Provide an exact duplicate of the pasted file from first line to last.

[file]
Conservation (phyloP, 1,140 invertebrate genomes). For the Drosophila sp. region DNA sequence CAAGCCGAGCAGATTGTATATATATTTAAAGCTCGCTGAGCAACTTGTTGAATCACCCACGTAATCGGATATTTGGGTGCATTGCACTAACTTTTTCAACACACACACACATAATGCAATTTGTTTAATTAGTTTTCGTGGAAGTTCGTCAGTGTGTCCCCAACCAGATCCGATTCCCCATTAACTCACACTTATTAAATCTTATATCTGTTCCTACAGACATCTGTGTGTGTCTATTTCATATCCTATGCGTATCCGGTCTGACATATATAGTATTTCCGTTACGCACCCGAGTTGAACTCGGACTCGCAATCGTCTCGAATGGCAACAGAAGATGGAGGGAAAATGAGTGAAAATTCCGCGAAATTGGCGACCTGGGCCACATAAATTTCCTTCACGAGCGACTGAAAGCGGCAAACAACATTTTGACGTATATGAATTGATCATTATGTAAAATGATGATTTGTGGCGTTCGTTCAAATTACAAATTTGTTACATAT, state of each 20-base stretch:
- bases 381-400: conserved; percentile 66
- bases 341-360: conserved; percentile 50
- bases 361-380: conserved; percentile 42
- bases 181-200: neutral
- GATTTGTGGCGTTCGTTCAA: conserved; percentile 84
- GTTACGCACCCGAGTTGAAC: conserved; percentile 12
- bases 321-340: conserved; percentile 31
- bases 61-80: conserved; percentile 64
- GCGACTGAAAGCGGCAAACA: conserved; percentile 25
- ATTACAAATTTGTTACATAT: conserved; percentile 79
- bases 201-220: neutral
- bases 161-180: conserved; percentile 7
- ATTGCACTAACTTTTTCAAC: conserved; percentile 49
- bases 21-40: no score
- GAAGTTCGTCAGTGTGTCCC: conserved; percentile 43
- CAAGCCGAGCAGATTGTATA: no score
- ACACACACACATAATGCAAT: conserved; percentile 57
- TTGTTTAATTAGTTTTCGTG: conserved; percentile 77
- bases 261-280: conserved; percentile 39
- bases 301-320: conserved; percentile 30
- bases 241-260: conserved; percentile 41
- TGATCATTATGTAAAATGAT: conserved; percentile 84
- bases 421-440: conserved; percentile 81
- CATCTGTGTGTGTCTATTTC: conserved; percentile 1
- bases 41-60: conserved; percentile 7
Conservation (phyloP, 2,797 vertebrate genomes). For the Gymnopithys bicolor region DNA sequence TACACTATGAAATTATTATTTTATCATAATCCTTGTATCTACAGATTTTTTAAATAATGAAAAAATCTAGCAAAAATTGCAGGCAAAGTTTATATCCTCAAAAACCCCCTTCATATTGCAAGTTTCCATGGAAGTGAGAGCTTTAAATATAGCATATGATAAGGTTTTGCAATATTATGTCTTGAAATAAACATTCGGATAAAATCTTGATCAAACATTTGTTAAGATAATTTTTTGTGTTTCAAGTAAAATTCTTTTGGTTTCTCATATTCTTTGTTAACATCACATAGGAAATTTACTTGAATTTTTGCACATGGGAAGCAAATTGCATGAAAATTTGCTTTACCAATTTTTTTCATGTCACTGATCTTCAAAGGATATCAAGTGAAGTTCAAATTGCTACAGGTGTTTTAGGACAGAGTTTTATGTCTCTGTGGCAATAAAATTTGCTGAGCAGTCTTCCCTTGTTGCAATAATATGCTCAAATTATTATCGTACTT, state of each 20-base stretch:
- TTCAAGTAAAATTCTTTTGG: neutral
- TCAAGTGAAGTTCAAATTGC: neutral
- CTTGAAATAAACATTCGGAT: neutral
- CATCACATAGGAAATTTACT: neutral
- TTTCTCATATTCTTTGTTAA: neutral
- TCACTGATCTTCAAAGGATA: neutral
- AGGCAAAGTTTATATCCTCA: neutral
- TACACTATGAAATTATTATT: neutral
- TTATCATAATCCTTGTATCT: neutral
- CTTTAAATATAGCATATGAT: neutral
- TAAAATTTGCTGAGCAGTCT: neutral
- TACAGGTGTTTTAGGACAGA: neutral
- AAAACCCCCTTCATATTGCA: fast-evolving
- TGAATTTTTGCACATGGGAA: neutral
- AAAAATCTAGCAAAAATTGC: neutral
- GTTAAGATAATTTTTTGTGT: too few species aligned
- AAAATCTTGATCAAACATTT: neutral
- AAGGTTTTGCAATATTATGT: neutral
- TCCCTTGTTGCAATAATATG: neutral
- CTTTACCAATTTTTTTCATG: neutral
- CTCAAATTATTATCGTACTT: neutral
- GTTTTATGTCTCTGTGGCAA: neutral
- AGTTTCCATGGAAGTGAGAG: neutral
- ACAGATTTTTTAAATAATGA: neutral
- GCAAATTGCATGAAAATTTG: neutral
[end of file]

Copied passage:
Conservation (phyloP, 1,140 invertebrate genomes). For the Drosophila sp. region DNA sequence CAAGCCGAGCAGATTGTATATATATTTAAAGCTCGCTGAGCAACTTGTTGAATCACCCACGTAATCGGATATTTGGGTGCATTGCACTAACTTTTTCAACACACACACACATAATGCAATTTGTTTAATTAGTTTTCGTGGAAGTTCGTCAGTGTGTCCCCAACCAGATCCGATTCCCCATTAACTCACACTTATTAAATCTTATATCTGTTCCTACAGACATCTGTGTGTGTCTATTTCATATCCTATGCGTATCCGGTCTGACATATATAGTATTTCCGTTACGCACCCGAGTTGAACTCGGACTCGCAATCGTCTCGAATGGCAACAGAAGATGGAGGGAAAATGAGTGAAAATTCCGCGAAATTGGCGACCTGGGCCACATAAATTTCCTTCACGAGCGACTGAAAGCGGCAAACAACATTTTGACGTATATGAATTGATCATTATGTAAAATGATGATTTGTGGCGTTCGTTCAAATTACAAATTTGTTACATAT, state of each 20-base stretch:
- bases 381-400: conserved; percentile 66
- bases 341-360: conserved; percentile 50
- bases 361-380: conserved; percentile 42
- bases 181-200: neutral
- GATTTGTGGCGTTCGTTCAA: conserved; percentile 84
- GTTACGCACCCGAGTTGAAC: conserved; percentile 12
- bases 321-340: conserved; percentile 31
- bases 61-80: conserved; percentile 64
- GCGACTGAAAGCGGCAAACA: conserved; percentile 25
- ATTACAAATTTGTTACATAT: conserved; percentile 79
- bases 201-220: neutral
- bases 161-180: conserved; percentile 7
- ATTGCACTAACTTTTTCAAC: conserved; percentile 49
- bases 21-40: no score
- GAAGTTCGTCAGTGTGTCCC: conserved; percentile 43
- CAAGCCGAGCAGATTGTATA: no score
- ACACACACACATAATGCAAT: conserved; percentile 57
- TTGTTTAATTAGTTTTCGTG: conserved; percentile 77
- bases 261-280: conserved; percentile 39
- bases 301-320: conserved; percentile 30
- bases 241-260: conserved; percentile 41
- TGATCATTATGTAAAATGAT: conserved; percentile 84
- bases 421-440: conserved; percentile 81
- CATCTGTGTGTGTCTATTTC: conserved; percentile 1
- bases 41-60: conserved; percentile 7
Conservation (phyloP, 2,797 vertebrate genomes). For the Gymnopithys bicolor region DNA sequence TACACTATGAAATTATTATTTTATCATAATCCTTGTATCTACAGATTTTTTAAATAATGAAAAAATCTAGCAAAAATTGCAGGCAAAGTTTATATCCTCAAAAACCCCCTTCATATTGCAAGTTTCCATGGAAGTGAGAGCTTTAAATATAGCATATGATAAGGTTTTGCAATATTATGTCTTGAAATAAACATTCGGATAAAATCTTGATCAAACATTTGTTAAGATAATTTTTTGTGTTTCAAGTAAAATTCTTTTGGTTTCTCATATTCTTTGTTAACATCACATAGGAAATTTACTTGAATTTTTGCACATGGGAAGCAAATTGCATGAAAATTTGCTTTACCAATTTTTTTCATGTCACTGATCTTCAAAGGATATCAAGTGAAGTTCAAATTGCTACAGGTGTTTTAGGACAGAGTTTTATGTCTCTGTGGCAATAAAATTTGCTGAGCAGTCTTCCCTTGTTGCAATAATATGCTCAAATTATTATCGTACTT, state of each 20-base stretch:
- TTCAAGTAAAATTCTTTTGG: neutral
- TCAAGTGAAGTTCAAATTGC: neutral
- CTTGAAATAAACATTCGGAT: neutral
- CATCACATAGGAAATTTACT: neutral
- TTTCTCATATTCTTTGTTAA: neutral
- TCACTGATCTTCAAAGGATA: neutral
- AGGCAAAGTTTATATCCTCA: neutral
- TACACTATGAAATTATTATT: neutral
- TTATCATAATCCTTGTATCT: neutral
- CTTTAAATATAGCATATGAT: neutral
- TAAAATTTGCTGAGCAGTCT: neutral
- TACAGGTGTTTTAGGACAGA: neutral
- AAAACCCCCTTCATATTGCA: fast-evolving
- TGAATTTTTGCACATGGGAA: neutral
- AAAAATCTAGCAAAAATTGC: neutral
- GTTAAGATAATTTTTTGTGT: too few species aligned
- AAAATCTTGATCAAACATTT: neutral
- AAGGTTTTGCAATATTATGT: neutral
- TCCCTTGTTGCAATAATATG: neutral
- CTTTACCAATTTTTTTCATG: neutral
- CTCAAATTATTATCGTACTT: neutral
- GTTTTATGTCTCTGTGGCAA: neutral
- AGTTTCCATGGAAGTGAGAG: neutral
- ACAGATTTTTTAAATAATGA: neutral
- GCAAATTGCATGAAAATTTG: neutral